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Camping with Pets

Tips from Camping Australia

Camping with PetsThe Parks and Wildlife Services throughout Australia clearly state the following in regard to visiting, or camping, with your dog, or other pets for that matter, within National Parks.

Pets in parks
“National parks and reserves are refuges for native animals.”

Dogs and other domestic pets (other than trained assistance animals such as guide dogs) must not be taken into national parks, state recreation areas, nature reserves, historic sites or Aboriginal areas, because:
• Native animals see dogs as predators. The lasting scent left by dogs can easily scare small animals and birds away from their homes, often causing them to leave their young unprotected.
• Dog faeces carry diseases, which can be harmful to wildlife and people, and also add nutrients to the soil, increasing the spread of weeds.
• If dogs and other domestic pets have frightened native animals away from popular visitor areas, there will be no wildlife for other visitors to see.
• Dogs can interfere with the enjoyment of other park visitors

However, there are certain state forests that are tolerant to the controlled access of dogs for day visits and overnight camping. Guidelines are set below for the preservation and well being of the areas with this access, for the people (and dogs) visiting today, and the people coming tomorrow. Each state or territory has its own guidelines to where you can camp with your dog so be certain to check your destination.

Camping with Dogs
The responsibilities of the owner include:
• Keeping the dog under control at all times.
• Preventing the dog from making unreasonable noise, particularly at night.
• Preventing the dog from annoying or endangering any person or wildlife.
• Removing and disposing of any faeces deposited by the dog.
• Preventing the dog from defecating in or near any fresh watercourses.

Properly restrained dogs are permitted to remain overnight only on the following specific State forest camping areas:

• Clancy’s camping area near Blackbutt
• Amamoor Creek camping area near Gympie
• Glastonbury Creek camping area near Gympie
• Wongi camping area near Maryborough
• Kalpower camping area near Monto
• Red Rock camping area near Byfield

New South Wales
In New South Wales, providing you follow the above guidelines, you can camp in any state forest overnight.

Australian Capital Territory
In the Australian Capital Territory, providing you follow the above guide lines, you can camp in any state forest overnight.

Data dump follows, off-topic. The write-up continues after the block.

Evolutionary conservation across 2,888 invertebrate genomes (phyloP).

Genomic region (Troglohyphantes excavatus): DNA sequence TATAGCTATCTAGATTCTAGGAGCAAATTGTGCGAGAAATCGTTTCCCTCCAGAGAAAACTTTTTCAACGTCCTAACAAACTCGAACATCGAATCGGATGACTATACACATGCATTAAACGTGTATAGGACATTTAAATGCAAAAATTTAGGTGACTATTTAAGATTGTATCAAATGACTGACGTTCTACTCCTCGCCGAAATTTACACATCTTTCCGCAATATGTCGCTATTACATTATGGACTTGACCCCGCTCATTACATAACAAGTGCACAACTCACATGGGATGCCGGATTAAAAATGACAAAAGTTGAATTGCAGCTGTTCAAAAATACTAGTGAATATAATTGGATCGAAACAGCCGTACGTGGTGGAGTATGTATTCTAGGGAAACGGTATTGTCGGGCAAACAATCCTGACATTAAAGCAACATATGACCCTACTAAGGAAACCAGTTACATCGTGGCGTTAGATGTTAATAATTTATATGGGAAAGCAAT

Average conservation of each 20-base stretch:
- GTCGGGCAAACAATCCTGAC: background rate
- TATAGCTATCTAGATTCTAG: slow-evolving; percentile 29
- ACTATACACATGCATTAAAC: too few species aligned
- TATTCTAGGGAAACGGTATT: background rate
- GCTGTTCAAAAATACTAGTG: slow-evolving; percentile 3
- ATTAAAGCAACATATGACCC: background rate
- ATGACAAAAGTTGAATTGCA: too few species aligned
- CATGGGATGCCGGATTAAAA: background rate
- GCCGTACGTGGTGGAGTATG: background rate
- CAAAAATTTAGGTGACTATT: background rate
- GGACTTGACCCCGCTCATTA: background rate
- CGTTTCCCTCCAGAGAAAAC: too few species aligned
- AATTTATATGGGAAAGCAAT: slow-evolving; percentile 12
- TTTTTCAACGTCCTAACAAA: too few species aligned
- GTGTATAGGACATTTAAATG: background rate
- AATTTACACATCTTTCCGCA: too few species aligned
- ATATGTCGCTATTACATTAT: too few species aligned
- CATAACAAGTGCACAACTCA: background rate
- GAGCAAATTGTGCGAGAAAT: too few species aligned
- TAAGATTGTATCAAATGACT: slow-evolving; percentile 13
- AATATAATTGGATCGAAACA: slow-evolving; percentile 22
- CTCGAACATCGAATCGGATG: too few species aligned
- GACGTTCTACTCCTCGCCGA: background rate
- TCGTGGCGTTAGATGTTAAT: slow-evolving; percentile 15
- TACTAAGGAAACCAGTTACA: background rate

Victoria has released a list or parks that allow dogs; however it is still recommended that you contact the State Forestry office in the region you wish to attend.
• Lerderderg State Park (except Mackenzies Creek Picnic area or Grahams Dam Track)
• Upper Yarra Reservoir Park (not the forested track)
• Cape Conran Conservation Park (only campsites 56-110)
• Lake Eildon National Park (Jersusalem Creek camping only)
• Otway National Park (part of Johanna Beach only)
• Mt Arapiles-Tooan State Park (only in Centenary Park)
• Murray Kulkyne Park
• Kooyoora State Park
• Lake Albacutya Regional Park
• Dergholm State Park (at Bailey’s Rocks)
• Enfield State Park
• Gippsland Lakes Conservation Park - (Paradise Beach camping area and campsites 1-6 along Shoreline Drive at Golden Beach only)

South Australia
It’s unclear as to whether you can also camp at these locations; check with the park authorities. You can however take you dog to the following parks and reserves
• Belair National Park
• Anstey Hill Recreation Park
• Brownhill Creek Recreation Park
• Cobbier Creek Recreation Park
• Greenhill Recreation Park
• Innaminka Regional Reserve (outside the Coongie Conservation Reserve)
• Mark Oliphant Conservation Reserve (Loftia recreation area only)
• Morialta Conservation Park
• O’Halloran Hill Recreation Park
• Onkaparinga River Recreation Park (downstream of Old Noarlunga only)
• Parra Wirra Recreation Park
• Sheperds Hill Recreational Park
• Sturl Gorge Recreation Park
• Totness Recreation Park

Western Australia
Information unavailable at this time.

Northern Territory
Due to the wide range of environments in the Northern Territory it’s recommended that you contact the Parks office in the region you wish to visit. Some 23 locations suitable for taking your dog into have been named, although it is unclear as to whether you can camp at these locations

In Tasmania, providing you follow the above guidelines, you can camp in any state forest overnight.



For more information about camping, visit the Camping Australia website at

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